When we enter the narthex, we are greeted by a member
of our community and given a songbook. We dip our hand
in the font and put water on ourselves in the sign of the
cross (touch your forehead, your abdomen, your left shoulder,
and your right shoulder). This is to recall our baptism—that
we have been invited and incorporated into the life of
Christ, which we will now share with the community in liturgy,
and which we are to share with all the world through the
example of our lives.
Inside the church we bow to the altar (a reminder of Christ)
as we enter the pew. We don’t genuflect here—we
genuflect when we enter the Blessed Sacrament chapel, which
is in a separate room behind the altar.
For those still learning (or re-learning) the mass, the
outline in the front of the songbook can be helpful. Where
you see letters (A, B, and C, for example), that means
the presider has the option of doing either A, B, or C—we’ll
skip that which is not done.
During the mass, sing the songs with a full voice, even
if you don’t like your voice. Many of the prayers
involve responses from the assembly—respond with
a full voice to these, too.
A collection is taken for two purposes. First, it is the
primary way people contribute their share to make the parish
run. It’s helpful to register in the parish at the
Welcoming Committee cart in the narthex, in part so you
can get envelopes. If you use envelopes, the parish can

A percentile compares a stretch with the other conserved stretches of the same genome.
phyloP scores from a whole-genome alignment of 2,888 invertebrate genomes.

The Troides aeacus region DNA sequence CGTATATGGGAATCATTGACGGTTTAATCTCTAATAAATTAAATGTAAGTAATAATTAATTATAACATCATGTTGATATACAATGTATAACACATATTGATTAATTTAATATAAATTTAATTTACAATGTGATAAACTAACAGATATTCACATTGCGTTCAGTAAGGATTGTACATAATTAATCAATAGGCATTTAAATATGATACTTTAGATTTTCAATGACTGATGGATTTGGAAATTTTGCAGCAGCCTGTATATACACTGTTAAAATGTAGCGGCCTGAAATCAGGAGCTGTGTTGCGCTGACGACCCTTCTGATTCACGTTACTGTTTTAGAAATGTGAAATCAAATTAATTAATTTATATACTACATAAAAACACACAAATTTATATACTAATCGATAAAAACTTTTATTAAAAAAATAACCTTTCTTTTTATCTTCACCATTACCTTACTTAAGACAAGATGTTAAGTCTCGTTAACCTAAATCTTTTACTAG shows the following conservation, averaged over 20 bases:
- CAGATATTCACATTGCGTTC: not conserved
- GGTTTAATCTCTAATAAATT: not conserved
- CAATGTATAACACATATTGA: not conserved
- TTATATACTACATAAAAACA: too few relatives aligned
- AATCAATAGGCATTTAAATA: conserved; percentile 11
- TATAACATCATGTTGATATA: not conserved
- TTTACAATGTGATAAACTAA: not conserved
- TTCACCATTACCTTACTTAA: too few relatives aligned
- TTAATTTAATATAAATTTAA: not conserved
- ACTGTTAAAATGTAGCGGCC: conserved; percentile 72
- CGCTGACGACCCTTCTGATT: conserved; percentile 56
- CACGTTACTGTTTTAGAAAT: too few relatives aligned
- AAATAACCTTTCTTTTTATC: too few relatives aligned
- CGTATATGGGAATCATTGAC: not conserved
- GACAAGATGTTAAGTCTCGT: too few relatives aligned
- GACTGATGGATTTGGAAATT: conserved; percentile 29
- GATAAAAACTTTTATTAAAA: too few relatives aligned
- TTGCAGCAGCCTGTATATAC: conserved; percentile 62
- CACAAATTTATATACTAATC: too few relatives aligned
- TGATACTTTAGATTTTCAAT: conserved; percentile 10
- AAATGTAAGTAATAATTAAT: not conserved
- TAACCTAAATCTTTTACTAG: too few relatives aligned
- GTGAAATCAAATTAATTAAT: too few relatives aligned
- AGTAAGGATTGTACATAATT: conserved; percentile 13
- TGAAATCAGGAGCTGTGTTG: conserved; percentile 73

give you a letter at the end of the year showing how much
you contributed, for use in filing your taxes. Second,
the collection, along with the gifts of bread and wine,
are symbols of the people, being taken to the altar. Like
the bread and wine, we hope we will also become more fully
the body and blood of Jesus Christ, a source of life for
the whole world.
During communion, everyone is invited to come up in the
procession. If you have not been prepared to receive first
eucharist by the Catholic church, simply cross your arms
over your chest (hands on shoulders) and you will receive
a blessing rather than communion when you get to the front.
Members of the Orthodox Churches, the Assyrian Church of
the East, and the Polish National Catholic Church are urged
to respect the discipline of their own churches on the
reception of communion (Catholic Canon Law does not object
to you receiving communion).
For those receiving communion, you place one hand under
the other and extend the to the minister. Look at the minister,
who says "The Body of Christ", which means that
the bread is in fact the body of Christ, that it is offered
to you to receive, and that it is what we are and are to
become more fully in communion. You respond "Amen".
If you chose, you may also receive from the cup, where
the minister will say "The Blood of Christ" to
which you respond "Amen".
Following the communion procession, all return to their
seats and sing standing until the last one has received
communion. Then we sit.
The mass is not over after communion. We all stay until
the prayer of thanksgiving after communion, and the announcements,
final blessing, and dismissal. When the procession of the
ministers has gone by, others may follow.
Take time after mass to connect with new and old friends,
learn what’s going on in the parish, greet the presider,
and on most Sundays, share donuts and coffee with the community.
Then we go off into our separate lives where we all engage
in the same task: making the presence of the Risen Christ
a positive, vibrant, and ever-growing experience for all